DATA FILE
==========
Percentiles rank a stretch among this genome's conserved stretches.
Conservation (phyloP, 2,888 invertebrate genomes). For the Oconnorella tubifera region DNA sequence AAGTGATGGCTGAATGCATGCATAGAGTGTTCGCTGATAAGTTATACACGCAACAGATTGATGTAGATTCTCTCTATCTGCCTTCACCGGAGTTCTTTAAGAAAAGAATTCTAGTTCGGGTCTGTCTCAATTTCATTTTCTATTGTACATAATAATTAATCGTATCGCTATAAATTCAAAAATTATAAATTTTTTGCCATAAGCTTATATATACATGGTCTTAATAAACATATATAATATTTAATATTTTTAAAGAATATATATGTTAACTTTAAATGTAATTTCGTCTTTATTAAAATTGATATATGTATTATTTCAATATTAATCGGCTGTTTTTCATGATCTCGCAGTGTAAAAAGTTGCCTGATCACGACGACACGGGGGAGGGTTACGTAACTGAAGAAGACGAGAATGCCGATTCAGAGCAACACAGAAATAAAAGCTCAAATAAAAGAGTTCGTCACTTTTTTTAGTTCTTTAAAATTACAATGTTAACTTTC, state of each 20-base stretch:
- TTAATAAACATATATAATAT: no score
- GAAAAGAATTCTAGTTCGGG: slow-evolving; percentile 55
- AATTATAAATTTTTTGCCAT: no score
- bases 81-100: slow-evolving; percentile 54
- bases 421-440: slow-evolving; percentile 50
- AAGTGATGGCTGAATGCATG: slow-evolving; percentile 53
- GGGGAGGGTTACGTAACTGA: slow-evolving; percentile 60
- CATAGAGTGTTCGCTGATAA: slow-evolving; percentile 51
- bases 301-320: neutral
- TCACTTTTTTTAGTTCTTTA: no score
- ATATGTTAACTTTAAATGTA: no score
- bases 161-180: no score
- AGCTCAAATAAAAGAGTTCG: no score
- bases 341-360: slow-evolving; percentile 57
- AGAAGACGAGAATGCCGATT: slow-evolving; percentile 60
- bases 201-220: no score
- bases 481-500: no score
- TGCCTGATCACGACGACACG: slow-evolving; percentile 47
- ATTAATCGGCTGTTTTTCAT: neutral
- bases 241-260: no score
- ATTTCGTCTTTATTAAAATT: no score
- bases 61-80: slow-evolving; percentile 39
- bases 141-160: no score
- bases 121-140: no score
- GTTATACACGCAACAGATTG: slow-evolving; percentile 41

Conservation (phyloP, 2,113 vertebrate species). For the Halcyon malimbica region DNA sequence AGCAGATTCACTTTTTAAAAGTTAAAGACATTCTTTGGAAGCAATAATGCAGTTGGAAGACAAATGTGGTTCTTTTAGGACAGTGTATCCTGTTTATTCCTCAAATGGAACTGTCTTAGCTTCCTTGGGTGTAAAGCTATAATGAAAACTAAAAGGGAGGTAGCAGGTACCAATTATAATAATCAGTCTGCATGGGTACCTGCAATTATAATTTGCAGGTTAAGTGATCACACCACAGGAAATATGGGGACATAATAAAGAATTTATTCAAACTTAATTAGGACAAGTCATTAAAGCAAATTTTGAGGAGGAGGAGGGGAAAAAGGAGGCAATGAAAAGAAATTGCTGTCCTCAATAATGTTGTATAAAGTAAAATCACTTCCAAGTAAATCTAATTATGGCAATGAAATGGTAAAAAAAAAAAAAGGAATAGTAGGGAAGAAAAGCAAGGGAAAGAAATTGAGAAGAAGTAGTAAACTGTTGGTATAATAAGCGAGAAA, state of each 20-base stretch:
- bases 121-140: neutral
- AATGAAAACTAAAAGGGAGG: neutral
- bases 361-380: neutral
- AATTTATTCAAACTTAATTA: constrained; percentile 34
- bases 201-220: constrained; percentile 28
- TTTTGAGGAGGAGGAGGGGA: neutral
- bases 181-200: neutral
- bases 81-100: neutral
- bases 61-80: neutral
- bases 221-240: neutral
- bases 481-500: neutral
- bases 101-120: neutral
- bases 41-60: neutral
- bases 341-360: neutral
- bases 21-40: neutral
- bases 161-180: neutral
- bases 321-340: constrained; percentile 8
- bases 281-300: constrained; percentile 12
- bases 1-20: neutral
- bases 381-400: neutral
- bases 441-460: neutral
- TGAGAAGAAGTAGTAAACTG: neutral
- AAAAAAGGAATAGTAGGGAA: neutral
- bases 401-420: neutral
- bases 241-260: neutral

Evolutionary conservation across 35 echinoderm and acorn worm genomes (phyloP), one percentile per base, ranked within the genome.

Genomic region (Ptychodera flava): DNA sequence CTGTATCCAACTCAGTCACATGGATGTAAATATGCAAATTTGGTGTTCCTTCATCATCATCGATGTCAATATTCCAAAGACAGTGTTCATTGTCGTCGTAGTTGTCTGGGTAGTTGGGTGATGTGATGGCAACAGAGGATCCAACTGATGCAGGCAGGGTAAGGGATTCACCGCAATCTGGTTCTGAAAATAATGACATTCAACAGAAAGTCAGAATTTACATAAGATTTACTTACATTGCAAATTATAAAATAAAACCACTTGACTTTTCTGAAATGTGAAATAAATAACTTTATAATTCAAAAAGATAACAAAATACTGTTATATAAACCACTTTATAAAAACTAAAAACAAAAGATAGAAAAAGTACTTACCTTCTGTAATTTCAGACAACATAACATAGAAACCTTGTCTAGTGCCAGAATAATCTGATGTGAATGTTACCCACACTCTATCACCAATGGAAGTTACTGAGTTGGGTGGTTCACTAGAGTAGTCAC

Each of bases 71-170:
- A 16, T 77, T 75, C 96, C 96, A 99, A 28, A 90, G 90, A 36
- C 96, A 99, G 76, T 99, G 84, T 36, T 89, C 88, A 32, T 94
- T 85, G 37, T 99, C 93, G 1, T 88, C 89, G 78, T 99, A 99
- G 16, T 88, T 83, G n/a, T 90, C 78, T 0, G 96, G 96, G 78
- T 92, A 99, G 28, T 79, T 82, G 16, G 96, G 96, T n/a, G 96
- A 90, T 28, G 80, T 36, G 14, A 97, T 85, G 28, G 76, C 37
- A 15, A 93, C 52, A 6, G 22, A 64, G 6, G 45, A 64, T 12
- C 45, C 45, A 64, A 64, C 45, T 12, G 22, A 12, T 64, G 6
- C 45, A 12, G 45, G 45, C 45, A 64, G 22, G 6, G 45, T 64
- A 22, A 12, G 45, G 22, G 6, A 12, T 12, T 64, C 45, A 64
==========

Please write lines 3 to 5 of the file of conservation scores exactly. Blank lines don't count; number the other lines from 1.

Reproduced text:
- TTAATAAACATATATAATAT: no score
- GAAAAGAATTCTAGTTCGGG: slow-evolving; percentile 55
- AATTATAAATTTTTTGCCAT: no score